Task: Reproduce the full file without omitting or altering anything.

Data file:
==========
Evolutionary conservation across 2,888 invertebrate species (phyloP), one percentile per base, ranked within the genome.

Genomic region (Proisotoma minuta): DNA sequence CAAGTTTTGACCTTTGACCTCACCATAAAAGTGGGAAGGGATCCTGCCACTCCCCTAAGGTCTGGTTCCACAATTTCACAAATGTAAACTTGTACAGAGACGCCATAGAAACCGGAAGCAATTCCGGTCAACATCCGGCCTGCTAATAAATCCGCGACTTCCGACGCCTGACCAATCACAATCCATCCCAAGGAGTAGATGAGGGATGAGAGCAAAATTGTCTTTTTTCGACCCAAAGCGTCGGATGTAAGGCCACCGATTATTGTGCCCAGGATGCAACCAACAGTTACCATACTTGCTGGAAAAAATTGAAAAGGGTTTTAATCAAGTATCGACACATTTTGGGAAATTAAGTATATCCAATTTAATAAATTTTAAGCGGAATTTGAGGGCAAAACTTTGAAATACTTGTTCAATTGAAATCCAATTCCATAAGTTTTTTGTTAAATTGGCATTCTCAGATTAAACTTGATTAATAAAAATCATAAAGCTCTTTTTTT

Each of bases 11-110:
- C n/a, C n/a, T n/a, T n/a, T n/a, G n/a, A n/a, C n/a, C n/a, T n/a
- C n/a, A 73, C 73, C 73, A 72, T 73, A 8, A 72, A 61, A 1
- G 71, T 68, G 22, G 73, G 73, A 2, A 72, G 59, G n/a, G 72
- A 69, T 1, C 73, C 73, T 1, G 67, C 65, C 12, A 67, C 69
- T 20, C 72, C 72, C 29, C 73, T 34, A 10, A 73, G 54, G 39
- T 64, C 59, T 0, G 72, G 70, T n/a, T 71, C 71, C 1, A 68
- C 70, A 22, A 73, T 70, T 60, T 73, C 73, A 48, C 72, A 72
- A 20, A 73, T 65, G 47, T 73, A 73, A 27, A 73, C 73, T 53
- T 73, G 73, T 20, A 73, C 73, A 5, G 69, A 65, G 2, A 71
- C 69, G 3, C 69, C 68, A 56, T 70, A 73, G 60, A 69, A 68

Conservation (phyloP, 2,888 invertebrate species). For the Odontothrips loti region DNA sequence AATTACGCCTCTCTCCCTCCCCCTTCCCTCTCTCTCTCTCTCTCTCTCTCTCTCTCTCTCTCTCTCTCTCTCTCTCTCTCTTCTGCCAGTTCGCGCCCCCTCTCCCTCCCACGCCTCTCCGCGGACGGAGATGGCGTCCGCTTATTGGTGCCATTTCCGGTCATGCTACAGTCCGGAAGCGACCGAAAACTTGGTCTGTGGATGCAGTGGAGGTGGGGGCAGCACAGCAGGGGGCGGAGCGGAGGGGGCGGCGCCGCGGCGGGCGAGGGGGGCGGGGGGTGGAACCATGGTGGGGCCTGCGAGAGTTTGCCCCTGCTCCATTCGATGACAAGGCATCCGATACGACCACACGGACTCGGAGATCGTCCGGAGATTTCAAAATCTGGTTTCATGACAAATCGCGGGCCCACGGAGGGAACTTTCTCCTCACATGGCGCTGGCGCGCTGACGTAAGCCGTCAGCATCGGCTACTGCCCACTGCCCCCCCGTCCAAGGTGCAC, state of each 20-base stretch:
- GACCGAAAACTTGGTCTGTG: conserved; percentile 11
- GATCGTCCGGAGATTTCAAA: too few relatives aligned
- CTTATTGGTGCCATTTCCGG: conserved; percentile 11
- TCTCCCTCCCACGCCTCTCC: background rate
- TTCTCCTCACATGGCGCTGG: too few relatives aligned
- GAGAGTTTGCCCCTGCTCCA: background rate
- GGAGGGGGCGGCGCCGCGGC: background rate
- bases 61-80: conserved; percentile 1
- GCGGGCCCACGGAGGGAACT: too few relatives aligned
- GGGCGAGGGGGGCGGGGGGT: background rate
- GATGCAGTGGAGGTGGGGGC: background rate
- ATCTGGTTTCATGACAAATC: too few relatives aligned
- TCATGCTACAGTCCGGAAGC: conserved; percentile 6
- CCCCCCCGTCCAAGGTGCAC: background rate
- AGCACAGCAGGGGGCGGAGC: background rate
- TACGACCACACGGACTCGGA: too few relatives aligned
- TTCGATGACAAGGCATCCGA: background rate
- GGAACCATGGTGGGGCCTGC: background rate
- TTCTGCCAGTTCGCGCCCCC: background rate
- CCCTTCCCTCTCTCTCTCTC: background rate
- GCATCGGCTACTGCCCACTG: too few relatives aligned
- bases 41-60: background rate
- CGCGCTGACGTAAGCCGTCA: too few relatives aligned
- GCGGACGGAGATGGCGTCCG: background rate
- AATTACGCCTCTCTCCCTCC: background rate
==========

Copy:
Evolutionary conservation across 2,888 invertebrate species (phyloP), one percentile per base, ranked within the genome.

Genomic region (Proisotoma minuta): DNA sequence CAAGTTTTGACCTTTGACCTCACCATAAAAGTGGGAAGGGATCCTGCCACTCCCCTAAGGTCTGGTTCCACAATTTCACAAATGTAAACTTGTACAGAGACGCCATAGAAACCGGAAGCAATTCCGGTCAACATCCGGCCTGCTAATAAATCCGCGACTTCCGACGCCTGACCAATCACAATCCATCCCAAGGAGTAGATGAGGGATGAGAGCAAAATTGTCTTTTTTCGACCCAAAGCGTCGGATGTAAGGCCACCGATTATTGTGCCCAGGATGCAACCAACAGTTACCATACTTGCTGGAAAAAATTGAAAAGGGTTTTAATCAAGTATCGACACATTTTGGGAAATTAAGTATATCCAATTTAATAAATTTTAAGCGGAATTTGAGGGCAAAACTTTGAAATACTTGTTCAATTGAAATCCAATTCCATAAGTTTTTTGTTAAATTGGCATTCTCAGATTAAACTTGATTAATAAAAATCATAAAGCTCTTTTTTT

Each of bases 11-110:
- C n/a, C n/a, T n/a, T n/a, T n/a, G n/a, A n/a, C n/a, C n/a, T n/a
- C n/a, A 73, C 73, C 73, A 72, T 73, A 8, A 72, A 61, A 1
- G 71, T 68, G 22, G 73, G 73, A 2, A 72, G 59, G n/a, G 72
- A 69, T 1, C 73, C 73, T 1, G 67, C 65, C 12, A 67, C 69
- T 20, C 72, C 72, C 29, C 73, T 34, A 10, A 73, G 54, G 39
- T 64, C 59, T 0, G 72, G 70, T n/a, T 71, C 71, C 1, A 68
- C 70, A 22, A 73, T 70, T 60, T 73, C 73, A 48, C 72, A 72
- A 20, A 73, T 65, G 47, T 73, A 73, A 27, A 73, C 73, T 53
- T 73, G 73, T 20, A 73, C 73, A 5, G 69, A 65, G 2, A 71
- C 69, G 3, C 69, C 68, A 56, T 70, A 73, G 60, A 69, A 68

Conservation (phyloP, 2,888 invertebrate species). For the Odontothrips loti region DNA sequence AATTACGCCTCTCTCCCTCCCCCTTCCCTCTCTCTCTCTCTCTCTCTCTCTCTCTCTCTCTCTCTCTCTCTCTCTCTCTCTTCTGCCAGTTCGCGCCCCCTCTCCCTCCCACGCCTCTCCGCGGACGGAGATGGCGTCCGCTTATTGGTGCCATTTCCGGTCATGCTACAGTCCGGAAGCGACCGAAAACTTGGTCTGTGGATGCAGTGGAGGTGGGGGCAGCACAGCAGGGGGCGGAGCGGAGGGGGCGGCGCCGCGGCGGGCGAGGGGGGCGGGGGGTGGAACCATGGTGGGGCCTGCGAGAGTTTGCCCCTGCTCCATTCGATGACAAGGCATCCGATACGACCACACGGACTCGGAGATCGTCCGGAGATTTCAAAATCTGGTTTCATGACAAATCGCGGGCCCACGGAGGGAACTTTCTCCTCACATGGCGCTGGCGCGCTGACGTAAGCCGTCAGCATCGGCTACTGCCCACTGCCCCCCCGTCCAAGGTGCAC, state of each 20-base stretch:
- GACCGAAAACTTGGTCTGTG: conserved; percentile 11
- GATCGTCCGGAGATTTCAAA: too few relatives aligned
- CTTATTGGTGCCATTTCCGG: conserved; percentile 11
- TCTCCCTCCCACGCCTCTCC: background rate
- TTCTCCTCACATGGCGCTGG: too few relatives aligned
- GAGAGTTTGCCCCTGCTCCA: background rate
- GGAGGGGGCGGCGCCGCGGC: background rate
- bases 61-80: conserved; percentile 1
- GCGGGCCCACGGAGGGAACT: too few relatives aligned
- GGGCGAGGGGGGCGGGGGGT: background rate
- GATGCAGTGGAGGTGGGGGC: background rate
- ATCTGGTTTCATGACAAATC: too few relatives aligned
- TCATGCTACAGTCCGGAAGC: conserved; percentile 6
- CCCCCCCGTCCAAGGTGCAC: background rate
- AGCACAGCAGGGGGCGGAGC: background rate
- TACGACCACACGGACTCGGA: too few relatives aligned
- TTCGATGACAAGGCATCCGA: background rate
- GGAACCATGGTGGGGCCTGC: background rate
- TTCTGCCAGTTCGCGCCCCC: background rate
- CCCTTCCCTCTCTCTCTCTC: background rate
- GCATCGGCTACTGCCCACTG: too few relatives aligned
- bases 41-60: background rate
- CGCGCTGACGTAAGCCGTCA: too few relatives aligned
- GCGGACGGAGATGGCGTCCG: background rate
- AATTACGCCTCTCTCCCTCC: background rate